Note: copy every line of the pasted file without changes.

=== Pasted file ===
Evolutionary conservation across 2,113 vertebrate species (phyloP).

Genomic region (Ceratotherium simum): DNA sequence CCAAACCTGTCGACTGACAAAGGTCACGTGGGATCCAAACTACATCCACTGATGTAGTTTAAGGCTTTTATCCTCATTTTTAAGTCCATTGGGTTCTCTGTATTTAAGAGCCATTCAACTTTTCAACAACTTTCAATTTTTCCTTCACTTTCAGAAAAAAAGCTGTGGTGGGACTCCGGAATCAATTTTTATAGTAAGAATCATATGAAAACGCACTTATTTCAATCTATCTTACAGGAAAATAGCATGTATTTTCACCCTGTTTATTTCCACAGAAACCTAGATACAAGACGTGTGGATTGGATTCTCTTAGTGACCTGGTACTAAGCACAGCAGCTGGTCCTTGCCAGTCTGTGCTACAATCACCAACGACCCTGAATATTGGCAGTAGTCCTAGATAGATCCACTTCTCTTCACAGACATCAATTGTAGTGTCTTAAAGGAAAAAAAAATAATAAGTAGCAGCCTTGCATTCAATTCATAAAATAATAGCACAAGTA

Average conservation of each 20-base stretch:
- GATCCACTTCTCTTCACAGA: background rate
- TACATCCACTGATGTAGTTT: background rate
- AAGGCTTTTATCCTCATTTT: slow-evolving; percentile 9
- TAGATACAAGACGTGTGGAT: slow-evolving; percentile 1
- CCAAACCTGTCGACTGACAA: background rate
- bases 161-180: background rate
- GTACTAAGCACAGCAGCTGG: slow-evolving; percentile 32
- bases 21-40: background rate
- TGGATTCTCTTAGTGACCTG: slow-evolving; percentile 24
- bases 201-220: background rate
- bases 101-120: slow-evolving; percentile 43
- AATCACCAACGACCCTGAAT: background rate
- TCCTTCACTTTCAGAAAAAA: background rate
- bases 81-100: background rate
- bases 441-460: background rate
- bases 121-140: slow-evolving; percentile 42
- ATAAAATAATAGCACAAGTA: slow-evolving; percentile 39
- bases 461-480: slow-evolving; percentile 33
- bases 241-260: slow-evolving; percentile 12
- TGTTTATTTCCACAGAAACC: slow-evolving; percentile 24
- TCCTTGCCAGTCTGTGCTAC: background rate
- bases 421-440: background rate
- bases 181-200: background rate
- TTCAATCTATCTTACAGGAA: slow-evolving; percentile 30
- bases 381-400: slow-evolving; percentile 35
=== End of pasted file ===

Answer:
Evolutionary conservation across 2,113 vertebrate species (phyloP).

Genomic region (Ceratotherium simum): DNA sequence CCAAACCTGTCGACTGACAAAGGTCACGTGGGATCCAAACTACATCCACTGATGTAGTTTAAGGCTTTTATCCTCATTTTTAAGTCCATTGGGTTCTCTGTATTTAAGAGCCATTCAACTTTTCAACAACTTTCAATTTTTCCTTCACTTTCAGAAAAAAAGCTGTGGTGGGACTCCGGAATCAATTTTTATAGTAAGAATCATATGAAAACGCACTTATTTCAATCTATCTTACAGGAAAATAGCATGTATTTTCACCCTGTTTATTTCCACAGAAACCTAGATACAAGACGTGTGGATTGGATTCTCTTAGTGACCTGGTACTAAGCACAGCAGCTGGTCCTTGCCAGTCTGTGCTACAATCACCAACGACCCTGAATATTGGCAGTAGTCCTAGATAGATCCACTTCTCTTCACAGACATCAATTGTAGTGTCTTAAAGGAAAAAAAAATAATAAGTAGCAGCCTTGCATTCAATTCATAAAATAATAGCACAAGTA

Average conservation of each 20-base stretch:
- GATCCACTTCTCTTCACAGA: background rate
- TACATCCACTGATGTAGTTT: background rate
- AAGGCTTTTATCCTCATTTT: slow-evolving; percentile 9
- TAGATACAAGACGTGTGGAT: slow-evolving; percentile 1
- CCAAACCTGTCGACTGACAA: background rate
- bases 161-180: background rate
- GTACTAAGCACAGCAGCTGG: slow-evolving; percentile 32
- bases 21-40: background rate
- TGGATTCTCTTAGTGACCTG: slow-evolving; percentile 24
- bases 201-220: background rate
- bases 101-120: slow-evolving; percentile 43
- AATCACCAACGACCCTGAAT: background rate
- TCCTTCACTTTCAGAAAAAA: background rate
- bases 81-100: background rate
- bases 441-460: background rate
- bases 121-140: slow-evolving; percentile 42
- ATAAAATAATAGCACAAGTA: slow-evolving; percentile 39
- bases 461-480: slow-evolving; percentile 33
- bases 241-260: slow-evolving; percentile 12
- TGTTTATTTCCACAGAAACC: slow-evolving; percentile 24
- TCCTTGCCAGTCTGTGCTAC: background rate
- bases 421-440: background rate
- bases 181-200: background rate
- TTCAATCTATCTTACAGGAA: slow-evolving; percentile 30
- bases 381-400: slow-evolving; percentile 35